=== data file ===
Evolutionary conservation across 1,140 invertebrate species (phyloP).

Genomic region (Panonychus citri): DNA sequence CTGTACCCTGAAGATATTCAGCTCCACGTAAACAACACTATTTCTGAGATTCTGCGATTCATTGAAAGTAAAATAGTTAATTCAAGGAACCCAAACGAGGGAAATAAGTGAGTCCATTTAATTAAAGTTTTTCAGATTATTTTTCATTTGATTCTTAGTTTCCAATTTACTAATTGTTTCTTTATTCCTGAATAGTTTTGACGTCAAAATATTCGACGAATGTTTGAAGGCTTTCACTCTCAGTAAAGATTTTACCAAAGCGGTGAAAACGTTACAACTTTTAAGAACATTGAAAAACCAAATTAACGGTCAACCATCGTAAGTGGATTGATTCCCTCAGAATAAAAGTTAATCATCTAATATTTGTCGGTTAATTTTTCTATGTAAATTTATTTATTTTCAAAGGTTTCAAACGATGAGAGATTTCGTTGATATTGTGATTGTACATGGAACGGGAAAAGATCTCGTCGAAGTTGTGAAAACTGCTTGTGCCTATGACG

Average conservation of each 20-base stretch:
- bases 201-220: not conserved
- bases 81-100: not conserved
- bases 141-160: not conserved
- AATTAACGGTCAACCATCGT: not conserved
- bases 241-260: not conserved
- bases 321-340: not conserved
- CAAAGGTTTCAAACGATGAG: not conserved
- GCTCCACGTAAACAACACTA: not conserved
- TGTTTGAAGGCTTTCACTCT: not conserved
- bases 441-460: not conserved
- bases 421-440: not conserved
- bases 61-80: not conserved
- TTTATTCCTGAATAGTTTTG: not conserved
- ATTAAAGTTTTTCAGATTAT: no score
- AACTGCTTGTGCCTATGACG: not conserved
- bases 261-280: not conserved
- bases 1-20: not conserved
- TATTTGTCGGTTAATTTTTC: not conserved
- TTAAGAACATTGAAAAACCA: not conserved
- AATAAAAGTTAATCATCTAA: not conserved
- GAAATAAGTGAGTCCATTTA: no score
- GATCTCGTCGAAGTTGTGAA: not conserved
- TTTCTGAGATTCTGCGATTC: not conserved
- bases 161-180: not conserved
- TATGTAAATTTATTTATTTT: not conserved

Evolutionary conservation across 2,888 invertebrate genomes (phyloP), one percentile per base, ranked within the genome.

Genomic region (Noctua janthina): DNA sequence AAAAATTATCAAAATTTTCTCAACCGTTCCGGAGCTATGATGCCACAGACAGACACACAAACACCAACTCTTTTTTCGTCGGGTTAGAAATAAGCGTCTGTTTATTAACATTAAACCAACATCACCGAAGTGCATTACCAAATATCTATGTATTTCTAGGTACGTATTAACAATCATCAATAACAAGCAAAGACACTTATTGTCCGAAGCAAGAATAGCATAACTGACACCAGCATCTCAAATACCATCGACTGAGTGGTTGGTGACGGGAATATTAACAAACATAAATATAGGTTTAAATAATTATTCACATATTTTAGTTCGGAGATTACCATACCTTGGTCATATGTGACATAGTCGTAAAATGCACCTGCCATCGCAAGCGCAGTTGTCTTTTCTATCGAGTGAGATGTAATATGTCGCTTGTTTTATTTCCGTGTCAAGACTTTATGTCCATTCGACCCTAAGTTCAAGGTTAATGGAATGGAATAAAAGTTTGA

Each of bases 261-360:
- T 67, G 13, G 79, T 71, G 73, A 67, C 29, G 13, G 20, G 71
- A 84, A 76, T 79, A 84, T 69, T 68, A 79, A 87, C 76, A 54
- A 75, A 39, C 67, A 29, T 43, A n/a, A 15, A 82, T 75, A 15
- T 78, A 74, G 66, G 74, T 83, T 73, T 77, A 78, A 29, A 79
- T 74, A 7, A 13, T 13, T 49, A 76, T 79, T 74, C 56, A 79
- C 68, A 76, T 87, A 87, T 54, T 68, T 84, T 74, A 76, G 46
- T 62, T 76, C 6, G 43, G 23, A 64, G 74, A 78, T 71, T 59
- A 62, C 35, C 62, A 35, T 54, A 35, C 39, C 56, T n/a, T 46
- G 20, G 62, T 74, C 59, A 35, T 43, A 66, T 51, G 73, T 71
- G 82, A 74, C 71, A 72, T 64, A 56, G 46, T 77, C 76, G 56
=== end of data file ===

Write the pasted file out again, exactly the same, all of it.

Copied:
Evolutionary conservation across 1,140 invertebrate species (phyloP).

Genomic region (Panonychus citri): DNA sequence CTGTACCCTGAAGATATTCAGCTCCACGTAAACAACACTATTTCTGAGATTCTGCGATTCATTGAAAGTAAAATAGTTAATTCAAGGAACCCAAACGAGGGAAATAAGTGAGTCCATTTAATTAAAGTTTTTCAGATTATTTTTCATTTGATTCTTAGTTTCCAATTTACTAATTGTTTCTTTATTCCTGAATAGTTTTGACGTCAAAATATTCGACGAATGTTTGAAGGCTTTCACTCTCAGTAAAGATTTTACCAAAGCGGTGAAAACGTTACAACTTTTAAGAACATTGAAAAACCAAATTAACGGTCAACCATCGTAAGTGGATTGATTCCCTCAGAATAAAAGTTAATCATCTAATATTTGTCGGTTAATTTTTCTATGTAAATTTATTTATTTTCAAAGGTTTCAAACGATGAGAGATTTCGTTGATATTGTGATTGTACATGGAACGGGAAAAGATCTCGTCGAAGTTGTGAAAACTGCTTGTGCCTATGACG

Average conservation of each 20-base stretch:
- bases 201-220: not conserved
- bases 81-100: not conserved
- bases 141-160: not conserved
- AATTAACGGTCAACCATCGT: not conserved
- bases 241-260: not conserved
- bases 321-340: not conserved
- CAAAGGTTTCAAACGATGAG: not conserved
- GCTCCACGTAAACAACACTA: not conserved
- TGTTTGAAGGCTTTCACTCT: not conserved
- bases 441-460: not conserved
- bases 421-440: not conserved
- bases 61-80: not conserved
- TTTATTCCTGAATAGTTTTG: not conserved
- ATTAAAGTTTTTCAGATTAT: no score
- AACTGCTTGTGCCTATGACG: not conserved
- bases 261-280: not conserved
- bases 1-20: not conserved
- TATTTGTCGGTTAATTTTTC: not conserved
- TTAAGAACATTGAAAAACCA: not conserved
- AATAAAAGTTAATCATCTAA: not conserved
- GAAATAAGTGAGTCCATTTA: no score
- GATCTCGTCGAAGTTGTGAA: not conserved
- TTTCTGAGATTCTGCGATTC: not conserved
- bases 161-180: not conserved
- TATGTAAATTTATTTATTTT: not conserved

Evolutionary conservation across 2,888 invertebrate genomes (phyloP), one percentile per base, ranked within the genome.

Genomic region (Noctua janthina): DNA sequence AAAAATTATCAAAATTTTCTCAACCGTTCCGGAGCTATGATGCCACAGACAGACACACAAACACCAACTCTTTTTTCGTCGGGTTAGAAATAAGCGTCTGTTTATTAACATTAAACCAACATCACCGAAGTGCATTACCAAATATCTATGTATTTCTAGGTACGTATTAACAATCATCAATAACAAGCAAAGACACTTATTGTCCGAAGCAAGAATAGCATAACTGACACCAGCATCTCAAATACCATCGACTGAGTGGTTGGTGACGGGAATATTAACAAACATAAATATAGGTTTAAATAATTATTCACATATTTTAGTTCGGAGATTACCATACCTTGGTCATATGTGACATAGTCGTAAAATGCACCTGCCATCGCAAGCGCAGTTGTCTTTTCTATCGAGTGAGATGTAATATGTCGCTTGTTTTATTTCCGTGTCAAGACTTTATGTCCATTCGACCCTAAGTTCAAGGTTAATGGAATGGAATAAAAGTTTGA

Each of bases 261-360:
- T 67, G 13, G 79, T 71, G 73, A 67, C 29, G 13, G 20, G 71
- A 84, A 76, T 79, A 84, T 69, T 68, A 79, A 87, C 76, A 54
- A 75, A 39, C 67, A 29, T 43, A n/a, A 15, A 82, T 75, A 15
- T 78, A 74, G 66, G 74, T 83, T 73, T 77, A 78, A 29, A 79
- T 74, A 7, A 13, T 13, T 49, A 76, T 79, T 74, C 56, A 79
- C 68, A 76, T 87, A 87, T 54, T 68, T 84, T 74, A 76, G 46
- T 62, T 76, C 6, G 43, G 23, A 64, G 74, A 78, T 71, T 59
- A 62, C 35, C 62, A 35, T 54, A 35, C 39, C 56, T n/a, T 46
- G 20, G 62, T 74, C 59, A 35, T 43, A 66, T 51, G 73, T 71
- G 82, A 74, C 71, A 72, T 64, A 56, G 46, T 77, C 76, G 56